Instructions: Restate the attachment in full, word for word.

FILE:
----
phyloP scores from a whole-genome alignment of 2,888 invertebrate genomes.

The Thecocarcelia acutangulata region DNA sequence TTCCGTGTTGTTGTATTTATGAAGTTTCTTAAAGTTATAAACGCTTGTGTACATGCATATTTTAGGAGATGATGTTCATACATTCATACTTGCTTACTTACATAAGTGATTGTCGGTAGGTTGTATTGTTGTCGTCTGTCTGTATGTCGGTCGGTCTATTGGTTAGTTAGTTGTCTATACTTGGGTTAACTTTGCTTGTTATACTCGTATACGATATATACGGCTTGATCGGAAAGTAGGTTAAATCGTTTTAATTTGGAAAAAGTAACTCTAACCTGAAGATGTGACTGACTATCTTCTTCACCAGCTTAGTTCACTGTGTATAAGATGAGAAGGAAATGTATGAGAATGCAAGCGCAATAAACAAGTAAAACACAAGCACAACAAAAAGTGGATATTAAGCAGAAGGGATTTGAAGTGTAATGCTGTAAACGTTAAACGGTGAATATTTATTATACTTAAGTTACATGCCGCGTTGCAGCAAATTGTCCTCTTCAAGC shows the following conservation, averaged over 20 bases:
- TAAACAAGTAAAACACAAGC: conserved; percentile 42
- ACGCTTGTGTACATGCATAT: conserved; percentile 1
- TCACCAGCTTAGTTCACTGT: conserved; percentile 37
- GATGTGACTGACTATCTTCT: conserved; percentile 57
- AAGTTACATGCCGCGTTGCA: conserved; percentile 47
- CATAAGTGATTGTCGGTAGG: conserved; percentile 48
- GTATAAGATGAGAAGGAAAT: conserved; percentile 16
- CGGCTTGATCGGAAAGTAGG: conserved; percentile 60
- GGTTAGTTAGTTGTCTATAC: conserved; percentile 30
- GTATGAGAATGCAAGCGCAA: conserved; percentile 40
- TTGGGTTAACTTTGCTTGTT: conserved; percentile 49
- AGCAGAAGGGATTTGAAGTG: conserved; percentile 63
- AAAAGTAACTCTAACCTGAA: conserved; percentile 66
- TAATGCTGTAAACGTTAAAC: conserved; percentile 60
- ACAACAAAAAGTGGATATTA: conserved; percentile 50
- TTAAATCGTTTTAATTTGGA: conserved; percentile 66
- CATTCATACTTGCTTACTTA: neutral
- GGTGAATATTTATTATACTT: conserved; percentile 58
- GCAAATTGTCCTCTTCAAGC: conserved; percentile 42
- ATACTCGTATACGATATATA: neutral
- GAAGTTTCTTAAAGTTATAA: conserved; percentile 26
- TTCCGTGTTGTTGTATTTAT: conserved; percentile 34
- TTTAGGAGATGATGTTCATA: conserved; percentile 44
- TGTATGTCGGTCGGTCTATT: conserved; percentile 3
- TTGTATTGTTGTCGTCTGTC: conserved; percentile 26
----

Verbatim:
phyloP scores from a whole-genome alignment of 2,888 invertebrate genomes.

The Thecocarcelia acutangulata region DNA sequence TTCCGTGTTGTTGTATTTATGAAGTTTCTTAAAGTTATAAACGCTTGTGTACATGCATATTTTAGGAGATGATGTTCATACATTCATACTTGCTTACTTACATAAGTGATTGTCGGTAGGTTGTATTGTTGTCGTCTGTCTGTATGTCGGTCGGTCTATTGGTTAGTTAGTTGTCTATACTTGGGTTAACTTTGCTTGTTATACTCGTATACGATATATACGGCTTGATCGGAAAGTAGGTTAAATCGTTTTAATTTGGAAAAAGTAACTCTAACCTGAAGATGTGACTGACTATCTTCTTCACCAGCTTAGTTCACTGTGTATAAGATGAGAAGGAAATGTATGAGAATGCAAGCGCAATAAACAAGTAAAACACAAGCACAACAAAAAGTGGATATTAAGCAGAAGGGATTTGAAGTGTAATGCTGTAAACGTTAAACGGTGAATATTTATTATACTTAAGTTACATGCCGCGTTGCAGCAAATTGTCCTCTTCAAGC shows the following conservation, averaged over 20 bases:
- TAAACAAGTAAAACACAAGC: conserved; percentile 42
- ACGCTTGTGTACATGCATAT: conserved; percentile 1
- TCACCAGCTTAGTTCACTGT: conserved; percentile 37
- GATGTGACTGACTATCTTCT: conserved; percentile 57
- AAGTTACATGCCGCGTTGCA: conserved; percentile 47
- CATAAGTGATTGTCGGTAGG: conserved; percentile 48
- GTATAAGATGAGAAGGAAAT: conserved; percentile 16
- CGGCTTGATCGGAAAGTAGG: conserved; percentile 60
- GGTTAGTTAGTTGTCTATAC: conserved; percentile 30
- GTATGAGAATGCAAGCGCAA: conserved; percentile 40
- TTGGGTTAACTTTGCTTGTT: conserved; percentile 49
- AGCAGAAGGGATTTGAAGTG: conserved; percentile 63
- AAAAGTAACTCTAACCTGAA: conserved; percentile 66
- TAATGCTGTAAACGTTAAAC: conserved; percentile 60
- ACAACAAAAAGTGGATATTA: conserved; percentile 50
- TTAAATCGTTTTAATTTGGA: conserved; percentile 66
- CATTCATACTTGCTTACTTA: neutral
- GGTGAATATTTATTATACTT: conserved; percentile 58
- GCAAATTGTCCTCTTCAAGC: conserved; percentile 42
- ATACTCGTATACGATATATA: neutral
- GAAGTTTCTTAAAGTTATAA: conserved; percentile 26
- TTCCGTGTTGTTGTATTTAT: conserved; percentile 34
- TTTAGGAGATGATGTTCATA: conserved; percentile 44
- TGTATGTCGGTCGGTCTATT: conserved; percentile 3
- TTGTATTGTTGTCGTCTGTC: conserved; percentile 26